NHS 24, Scotland’s national telehealth and telecare organisation, said community pharmacies will be sent an email containing a clinical assessment summary, with the patient’s prescription details included.
It follows an increase in the number of remote prescriptions being made by NHS 24 prescribers for patients who have called the 111 service.
To date, prescriptions have been telephoned-in to the caller’s preferred community pharmacy, “without any written confirmation of the prescription being received by the pharmacist until the prescription arrives within 72 hours,” NHS 24 said.
The new approach is designed to ensure that the pharmacist receives all relevant clinical information and context around the NHS 24 remote prescription request, and to help reduce the risk of errors.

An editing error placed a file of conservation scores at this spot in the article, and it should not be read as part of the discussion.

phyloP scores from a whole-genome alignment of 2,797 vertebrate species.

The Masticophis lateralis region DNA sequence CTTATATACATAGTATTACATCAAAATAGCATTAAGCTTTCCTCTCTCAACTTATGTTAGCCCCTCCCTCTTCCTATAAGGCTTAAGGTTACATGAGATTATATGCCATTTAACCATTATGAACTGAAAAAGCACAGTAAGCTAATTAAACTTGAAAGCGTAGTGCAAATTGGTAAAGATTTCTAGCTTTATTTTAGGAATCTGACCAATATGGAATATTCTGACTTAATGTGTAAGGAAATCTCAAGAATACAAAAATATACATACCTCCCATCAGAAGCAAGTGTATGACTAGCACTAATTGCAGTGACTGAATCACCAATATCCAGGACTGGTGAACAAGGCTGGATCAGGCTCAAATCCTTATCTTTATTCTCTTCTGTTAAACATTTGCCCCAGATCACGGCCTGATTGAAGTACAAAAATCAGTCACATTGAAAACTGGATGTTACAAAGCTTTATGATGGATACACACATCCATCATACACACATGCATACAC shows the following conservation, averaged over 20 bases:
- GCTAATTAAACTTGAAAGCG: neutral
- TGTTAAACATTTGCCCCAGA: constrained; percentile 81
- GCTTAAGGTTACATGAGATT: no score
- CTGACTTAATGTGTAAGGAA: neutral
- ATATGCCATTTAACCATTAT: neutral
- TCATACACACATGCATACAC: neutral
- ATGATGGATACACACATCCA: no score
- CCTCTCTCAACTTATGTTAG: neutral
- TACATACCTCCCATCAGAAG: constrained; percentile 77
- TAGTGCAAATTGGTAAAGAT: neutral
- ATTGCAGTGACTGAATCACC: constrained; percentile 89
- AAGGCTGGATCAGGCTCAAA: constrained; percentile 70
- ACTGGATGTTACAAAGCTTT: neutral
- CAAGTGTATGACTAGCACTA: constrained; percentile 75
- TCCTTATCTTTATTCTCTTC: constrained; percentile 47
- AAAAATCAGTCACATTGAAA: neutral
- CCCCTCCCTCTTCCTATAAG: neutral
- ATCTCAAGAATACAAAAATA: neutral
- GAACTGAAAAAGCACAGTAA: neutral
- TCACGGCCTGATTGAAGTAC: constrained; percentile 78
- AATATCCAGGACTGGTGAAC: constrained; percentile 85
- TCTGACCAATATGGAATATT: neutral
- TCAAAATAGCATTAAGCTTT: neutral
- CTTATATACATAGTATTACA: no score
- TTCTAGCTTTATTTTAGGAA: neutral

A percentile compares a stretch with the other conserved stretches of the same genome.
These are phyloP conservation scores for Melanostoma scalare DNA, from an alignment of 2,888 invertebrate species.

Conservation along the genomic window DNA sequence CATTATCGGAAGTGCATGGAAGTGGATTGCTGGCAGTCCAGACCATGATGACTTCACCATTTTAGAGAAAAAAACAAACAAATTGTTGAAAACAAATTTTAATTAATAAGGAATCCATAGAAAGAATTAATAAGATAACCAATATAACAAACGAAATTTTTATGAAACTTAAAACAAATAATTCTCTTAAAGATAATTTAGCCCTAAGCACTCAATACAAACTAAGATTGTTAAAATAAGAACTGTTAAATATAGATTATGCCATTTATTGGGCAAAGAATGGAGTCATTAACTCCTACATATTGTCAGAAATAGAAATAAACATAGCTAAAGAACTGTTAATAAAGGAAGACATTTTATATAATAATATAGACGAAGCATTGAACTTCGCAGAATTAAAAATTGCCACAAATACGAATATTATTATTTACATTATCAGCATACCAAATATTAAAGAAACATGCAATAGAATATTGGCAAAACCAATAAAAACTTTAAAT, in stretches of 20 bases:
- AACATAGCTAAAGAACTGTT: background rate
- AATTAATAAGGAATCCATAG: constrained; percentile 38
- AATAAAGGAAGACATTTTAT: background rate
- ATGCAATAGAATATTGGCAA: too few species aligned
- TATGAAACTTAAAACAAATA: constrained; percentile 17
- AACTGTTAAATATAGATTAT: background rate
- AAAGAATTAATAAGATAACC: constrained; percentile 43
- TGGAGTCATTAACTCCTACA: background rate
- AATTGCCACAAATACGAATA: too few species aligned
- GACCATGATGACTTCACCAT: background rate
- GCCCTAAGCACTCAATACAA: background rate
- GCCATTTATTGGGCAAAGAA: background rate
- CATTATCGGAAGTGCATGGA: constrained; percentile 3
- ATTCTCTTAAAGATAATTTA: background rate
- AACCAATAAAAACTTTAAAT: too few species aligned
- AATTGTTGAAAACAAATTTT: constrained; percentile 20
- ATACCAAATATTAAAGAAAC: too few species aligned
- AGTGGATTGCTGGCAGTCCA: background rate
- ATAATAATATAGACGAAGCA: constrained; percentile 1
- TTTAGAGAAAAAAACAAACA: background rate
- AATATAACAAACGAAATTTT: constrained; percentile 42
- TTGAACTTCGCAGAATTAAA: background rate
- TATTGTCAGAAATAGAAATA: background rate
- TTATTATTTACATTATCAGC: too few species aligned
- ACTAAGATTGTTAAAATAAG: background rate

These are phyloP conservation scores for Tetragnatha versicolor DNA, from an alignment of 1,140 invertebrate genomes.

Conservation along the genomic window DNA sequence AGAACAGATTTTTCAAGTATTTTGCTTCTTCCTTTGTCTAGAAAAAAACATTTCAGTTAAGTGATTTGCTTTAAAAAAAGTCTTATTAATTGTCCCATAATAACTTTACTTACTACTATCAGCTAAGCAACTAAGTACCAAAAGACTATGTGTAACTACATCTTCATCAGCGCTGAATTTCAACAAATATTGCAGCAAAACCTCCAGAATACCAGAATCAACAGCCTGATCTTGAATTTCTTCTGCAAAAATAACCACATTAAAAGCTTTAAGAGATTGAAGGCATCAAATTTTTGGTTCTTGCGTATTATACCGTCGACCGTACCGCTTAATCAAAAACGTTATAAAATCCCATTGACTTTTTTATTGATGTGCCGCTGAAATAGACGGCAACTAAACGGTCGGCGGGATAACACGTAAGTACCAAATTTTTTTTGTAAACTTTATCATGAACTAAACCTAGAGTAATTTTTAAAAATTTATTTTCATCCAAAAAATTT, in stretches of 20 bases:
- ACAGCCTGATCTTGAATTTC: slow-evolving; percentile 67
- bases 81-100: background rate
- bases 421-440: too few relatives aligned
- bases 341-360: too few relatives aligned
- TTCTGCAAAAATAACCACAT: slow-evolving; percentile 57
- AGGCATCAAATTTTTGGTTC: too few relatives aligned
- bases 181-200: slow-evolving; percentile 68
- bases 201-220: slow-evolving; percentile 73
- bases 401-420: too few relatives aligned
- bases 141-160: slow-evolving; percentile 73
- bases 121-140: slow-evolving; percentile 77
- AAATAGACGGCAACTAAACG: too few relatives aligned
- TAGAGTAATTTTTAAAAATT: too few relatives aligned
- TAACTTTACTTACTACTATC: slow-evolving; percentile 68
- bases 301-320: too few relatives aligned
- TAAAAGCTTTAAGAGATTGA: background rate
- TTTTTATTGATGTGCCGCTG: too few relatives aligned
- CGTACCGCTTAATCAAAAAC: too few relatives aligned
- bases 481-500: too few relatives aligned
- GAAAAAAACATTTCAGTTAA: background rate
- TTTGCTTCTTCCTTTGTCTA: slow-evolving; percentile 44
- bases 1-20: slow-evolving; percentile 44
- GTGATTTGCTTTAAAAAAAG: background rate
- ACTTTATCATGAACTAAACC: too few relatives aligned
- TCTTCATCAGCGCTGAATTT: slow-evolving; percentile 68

NHS 24 said that in all cases, their prescribers will “still comply with the Human Medicines Regulations 2020, ensuring the original prescription is received by the community pharmacy within 72 hours.”
In preparation for the changes, NHS 24 said each pharmacy will “shortly receive” an email with a read receipt request, to confirm their contact details are correct. A follow-up email will be sent a week later to any pharmacies that do not respond.
Pharmacies will receive further notification as to when the changes will go live and will receive “a sample email and report” for the new approach at the same time.
Dr John McAnaw, head of pharmacy at NHS 24 said in the statement that “NHS 24 hopes this will prove to be a positive development for community pharmacies across the country”, and lead to an improved patient journey for the public.
Matt Barclay, director of operations at Community Pharmacy Scotland, said: “NHS 24 were looking into new ways of working and improving systems for them to communicate with the pharmacy network. We are happy to support this new way of working given the increase in this route of prescribing as it should benefit all parties including ultimately the patient at the end of the journey.”